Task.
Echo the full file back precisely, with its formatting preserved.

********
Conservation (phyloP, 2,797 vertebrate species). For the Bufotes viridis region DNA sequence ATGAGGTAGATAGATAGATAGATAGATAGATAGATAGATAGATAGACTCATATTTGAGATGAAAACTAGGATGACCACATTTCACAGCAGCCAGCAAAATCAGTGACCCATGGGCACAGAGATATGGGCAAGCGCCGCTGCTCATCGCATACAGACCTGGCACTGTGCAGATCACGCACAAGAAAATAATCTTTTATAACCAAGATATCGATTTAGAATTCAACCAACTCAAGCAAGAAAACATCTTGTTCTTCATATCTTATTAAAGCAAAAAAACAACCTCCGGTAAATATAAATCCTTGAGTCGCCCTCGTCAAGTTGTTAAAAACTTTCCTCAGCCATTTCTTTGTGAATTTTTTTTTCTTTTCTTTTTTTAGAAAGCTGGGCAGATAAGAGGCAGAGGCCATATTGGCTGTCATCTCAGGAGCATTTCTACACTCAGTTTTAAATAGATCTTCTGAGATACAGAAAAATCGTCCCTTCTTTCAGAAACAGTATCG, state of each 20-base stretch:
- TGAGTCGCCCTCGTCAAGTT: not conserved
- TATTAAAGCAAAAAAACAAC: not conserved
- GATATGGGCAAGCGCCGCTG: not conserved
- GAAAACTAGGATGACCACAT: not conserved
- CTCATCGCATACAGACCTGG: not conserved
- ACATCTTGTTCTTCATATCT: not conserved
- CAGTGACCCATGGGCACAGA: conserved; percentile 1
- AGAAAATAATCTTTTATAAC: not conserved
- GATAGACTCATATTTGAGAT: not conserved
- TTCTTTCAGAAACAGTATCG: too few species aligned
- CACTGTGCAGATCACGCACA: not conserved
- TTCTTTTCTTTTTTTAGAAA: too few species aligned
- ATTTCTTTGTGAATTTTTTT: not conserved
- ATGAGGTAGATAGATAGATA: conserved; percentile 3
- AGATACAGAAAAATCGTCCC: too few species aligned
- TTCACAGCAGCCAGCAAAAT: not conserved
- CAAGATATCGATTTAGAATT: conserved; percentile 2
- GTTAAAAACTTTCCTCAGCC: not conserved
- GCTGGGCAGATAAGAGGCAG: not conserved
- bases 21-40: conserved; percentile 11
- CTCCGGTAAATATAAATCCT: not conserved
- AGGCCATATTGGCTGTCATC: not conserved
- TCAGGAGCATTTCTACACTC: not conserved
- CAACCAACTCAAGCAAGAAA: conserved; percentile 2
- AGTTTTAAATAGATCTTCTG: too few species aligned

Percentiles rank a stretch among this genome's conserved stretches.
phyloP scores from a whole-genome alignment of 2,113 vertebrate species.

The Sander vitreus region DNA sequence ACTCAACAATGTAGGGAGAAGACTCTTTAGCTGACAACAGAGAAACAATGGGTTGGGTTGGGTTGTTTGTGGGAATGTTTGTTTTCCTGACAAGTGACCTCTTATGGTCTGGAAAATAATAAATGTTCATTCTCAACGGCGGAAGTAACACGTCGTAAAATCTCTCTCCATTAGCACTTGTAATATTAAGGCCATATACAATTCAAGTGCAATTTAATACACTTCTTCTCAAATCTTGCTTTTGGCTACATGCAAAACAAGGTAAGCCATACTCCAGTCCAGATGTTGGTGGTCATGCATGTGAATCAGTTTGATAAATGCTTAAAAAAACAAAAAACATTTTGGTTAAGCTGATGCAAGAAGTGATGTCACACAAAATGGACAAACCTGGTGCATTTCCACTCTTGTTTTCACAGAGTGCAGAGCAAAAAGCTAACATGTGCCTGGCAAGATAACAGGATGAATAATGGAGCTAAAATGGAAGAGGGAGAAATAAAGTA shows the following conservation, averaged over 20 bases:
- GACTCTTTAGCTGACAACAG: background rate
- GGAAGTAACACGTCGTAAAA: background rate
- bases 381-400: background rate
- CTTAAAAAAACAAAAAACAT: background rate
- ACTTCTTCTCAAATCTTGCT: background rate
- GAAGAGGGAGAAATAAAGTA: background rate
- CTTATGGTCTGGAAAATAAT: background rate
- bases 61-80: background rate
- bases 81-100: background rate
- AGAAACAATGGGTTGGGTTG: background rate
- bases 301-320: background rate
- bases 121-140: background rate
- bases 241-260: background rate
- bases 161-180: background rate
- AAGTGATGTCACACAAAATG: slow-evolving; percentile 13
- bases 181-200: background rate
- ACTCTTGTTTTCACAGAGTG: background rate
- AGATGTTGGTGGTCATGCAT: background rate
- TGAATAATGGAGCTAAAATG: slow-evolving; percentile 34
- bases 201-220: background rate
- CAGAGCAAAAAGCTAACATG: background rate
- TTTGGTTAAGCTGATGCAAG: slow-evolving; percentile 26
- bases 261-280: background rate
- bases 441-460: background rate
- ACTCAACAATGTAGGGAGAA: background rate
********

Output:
Conservation (phyloP, 2,797 vertebrate species). For the Bufotes viridis region DNA sequence ATGAGGTAGATAGATAGATAGATAGATAGATAGATAGATAGATAGACTCATATTTGAGATGAAAACTAGGATGACCACATTTCACAGCAGCCAGCAAAATCAGTGACCCATGGGCACAGAGATATGGGCAAGCGCCGCTGCTCATCGCATACAGACCTGGCACTGTGCAGATCACGCACAAGAAAATAATCTTTTATAACCAAGATATCGATTTAGAATTCAACCAACTCAAGCAAGAAAACATCTTGTTCTTCATATCTTATTAAAGCAAAAAAACAACCTCCGGTAAATATAAATCCTTGAGTCGCCCTCGTCAAGTTGTTAAAAACTTTCCTCAGCCATTTCTTTGTGAATTTTTTTTTCTTTTCTTTTTTTAGAAAGCTGGGCAGATAAGAGGCAGAGGCCATATTGGCTGTCATCTCAGGAGCATTTCTACACTCAGTTTTAAATAGATCTTCTGAGATACAGAAAAATCGTCCCTTCTTTCAGAAACAGTATCG, state of each 20-base stretch:
- TGAGTCGCCCTCGTCAAGTT: not conserved
- TATTAAAGCAAAAAAACAAC: not conserved
- GATATGGGCAAGCGCCGCTG: not conserved
- GAAAACTAGGATGACCACAT: not conserved
- CTCATCGCATACAGACCTGG: not conserved
- ACATCTTGTTCTTCATATCT: not conserved
- CAGTGACCCATGGGCACAGA: conserved; percentile 1
- AGAAAATAATCTTTTATAAC: not conserved
- GATAGACTCATATTTGAGAT: not conserved
- TTCTTTCAGAAACAGTATCG: too few species aligned
- CACTGTGCAGATCACGCACA: not conserved
- TTCTTTTCTTTTTTTAGAAA: too few species aligned
- ATTTCTTTGTGAATTTTTTT: not conserved
- ATGAGGTAGATAGATAGATA: conserved; percentile 3
- AGATACAGAAAAATCGTCCC: too few species aligned
- TTCACAGCAGCCAGCAAAAT: not conserved
- CAAGATATCGATTTAGAATT: conserved; percentile 2
- GTTAAAAACTTTCCTCAGCC: not conserved
- GCTGGGCAGATAAGAGGCAG: not conserved
- bases 21-40: conserved; percentile 11
- CTCCGGTAAATATAAATCCT: not conserved
- AGGCCATATTGGCTGTCATC: not conserved
- TCAGGAGCATTTCTACACTC: not conserved
- CAACCAACTCAAGCAAGAAA: conserved; percentile 2
- AGTTTTAAATAGATCTTCTG: too few species aligned

Percentiles rank a stretch among this genome's conserved stretches.
phyloP scores from a whole-genome alignment of 2,113 vertebrate species.

The Sander vitreus region DNA sequence ACTCAACAATGTAGGGAGAAGACTCTTTAGCTGACAACAGAGAAACAATGGGTTGGGTTGGGTTGTTTGTGGGAATGTTTGTTTTCCTGACAAGTGACCTCTTATGGTCTGGAAAATAATAAATGTTCATTCTCAACGGCGGAAGTAACACGTCGTAAAATCTCTCTCCATTAGCACTTGTAATATTAAGGCCATATACAATTCAAGTGCAATTTAATACACTTCTTCTCAAATCTTGCTTTTGGCTACATGCAAAACAAGGTAAGCCATACTCCAGTCCAGATGTTGGTGGTCATGCATGTGAATCAGTTTGATAAATGCTTAAAAAAACAAAAAACATTTTGGTTAAGCTGATGCAAGAAGTGATGTCACACAAAATGGACAAACCTGGTGCATTTCCACTCTTGTTTTCACAGAGTGCAGAGCAAAAAGCTAACATGTGCCTGGCAAGATAACAGGATGAATAATGGAGCTAAAATGGAAGAGGGAGAAATAAAGTA shows the following conservation, averaged over 20 bases:
- GACTCTTTAGCTGACAACAG: background rate
- GGAAGTAACACGTCGTAAAA: background rate
- bases 381-400: background rate
- CTTAAAAAAACAAAAAACAT: background rate
- ACTTCTTCTCAAATCTTGCT: background rate
- GAAGAGGGAGAAATAAAGTA: background rate
- CTTATGGTCTGGAAAATAAT: background rate
- bases 61-80: background rate
- bases 81-100: background rate
- AGAAACAATGGGTTGGGTTG: background rate
- bases 301-320: background rate
- bases 121-140: background rate
- bases 241-260: background rate
- bases 161-180: background rate
- AAGTGATGTCACACAAAATG: slow-evolving; percentile 13
- bases 181-200: background rate
- ACTCTTGTTTTCACAGAGTG: background rate
- AGATGTTGGTGGTCATGCAT: background rate
- TGAATAATGGAGCTAAAATG: slow-evolving; percentile 34
- bases 201-220: background rate
- CAGAGCAAAAAGCTAACATG: background rate
- TTTGGTTAAGCTGATGCAAG: slow-evolving; percentile 26
- bases 261-280: background rate
- bases 441-460: background rate
- ACTCAACAATGTAGGGAGAA: background rate